Going Global with High Yield: Why High Yield is Outpacing their Investment Grade Counterparts

Global High Yield Market

Claudio Da Gama Rose, BlueBay Institutional Portfolio Manager, Global Leveraged Finance team, discusses why banks are on the mend in Europe and provides key metrics and outlook expectations for the global high yield market.

We continue to like the underlying fundamental strength of the European banking sector, as banks remain well-provisioned and should continue to benefit from the rising rate environment.

European banks on the mend

The Q2 earnings results have signalled to markets that bank earnings are improving and reassured investors that the crisis has subsided. The results follow a tumultuous first quarter in which Silicon Valley Bank and two other lenders failed.


In recent years, European banks have been operating with tight spreads on their loan books but with interest rate rises allowing banks to improve their profitability once again, capital ratios are strong.

Global high yield’s improving metrics

As we are past the halfway stage of the calendar year, it is worth reflecting on some key metrics of the asset class. From a return perspective, Global high yield has returned c. 6% and is bouncing back nicely from last year’s sell-off. While higher-rated corporate and sovereign debt has been the fixed income asset classes in demand, US and European high yield market returns are 3-4% higher than their investment grade corporate equivalents.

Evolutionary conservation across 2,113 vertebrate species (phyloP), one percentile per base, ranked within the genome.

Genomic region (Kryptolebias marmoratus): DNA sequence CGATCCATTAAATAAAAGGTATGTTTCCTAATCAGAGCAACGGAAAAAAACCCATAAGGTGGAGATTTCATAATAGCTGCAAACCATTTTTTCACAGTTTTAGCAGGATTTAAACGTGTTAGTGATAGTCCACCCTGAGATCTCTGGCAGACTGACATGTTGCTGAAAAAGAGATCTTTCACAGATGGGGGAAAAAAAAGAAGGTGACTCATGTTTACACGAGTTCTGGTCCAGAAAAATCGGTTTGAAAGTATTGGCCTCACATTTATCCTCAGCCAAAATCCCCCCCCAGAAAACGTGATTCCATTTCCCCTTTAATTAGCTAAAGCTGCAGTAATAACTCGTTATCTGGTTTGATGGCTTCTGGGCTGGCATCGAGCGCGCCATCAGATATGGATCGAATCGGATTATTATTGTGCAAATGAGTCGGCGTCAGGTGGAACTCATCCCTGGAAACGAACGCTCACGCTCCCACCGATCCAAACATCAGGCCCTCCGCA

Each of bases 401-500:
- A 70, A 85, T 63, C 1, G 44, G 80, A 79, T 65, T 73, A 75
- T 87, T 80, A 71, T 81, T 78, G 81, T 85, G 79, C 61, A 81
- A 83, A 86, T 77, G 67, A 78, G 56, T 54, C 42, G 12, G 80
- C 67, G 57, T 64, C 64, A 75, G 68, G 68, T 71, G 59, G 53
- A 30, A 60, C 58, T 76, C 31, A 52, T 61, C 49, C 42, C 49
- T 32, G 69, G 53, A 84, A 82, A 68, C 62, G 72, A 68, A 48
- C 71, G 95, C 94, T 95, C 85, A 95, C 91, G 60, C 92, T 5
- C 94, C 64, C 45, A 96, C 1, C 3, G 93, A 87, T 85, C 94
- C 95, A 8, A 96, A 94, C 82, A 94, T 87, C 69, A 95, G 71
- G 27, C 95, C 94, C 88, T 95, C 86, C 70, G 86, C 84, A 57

From a fundamental perspective, company earnings releases have been better than feared, with high yield credit metrics remaining strong despite tightening credit conditions. This starkly contrasts the private credit and public loan markets, where higher interest costs have been disproportionately negatively impacted. To be clear, we expect high yield defaults to rise from current levels but significantly lower than traditional expectations for a high yield default cycle.

Going global with high yield

Technical factors remain supportive as overall high yield issuance has not accelerated to the same extent as investment grade. However, we do anticipate a slow and steady rise in default rates due to the low level of near-term maturities and the absence of a sizeable problematic sector.


With lending standards set to remain significantly tighter, this is likely to feed into a broader tightening of financial conditions. We remain vigilant around the longer-term effects of tighter credit conditions, which have often been negative for high yield spreads.


For the rest of the summer, we expect global high yield to add to year-to-date total returns incrementally absent a macro shock. High yield bonds benefit from low supply levels and the lack of a problematic sector across European and US high yield markets. In a continued period of lower volatility, high income asset classes like high yield will outperform lower-yielding asset classes.

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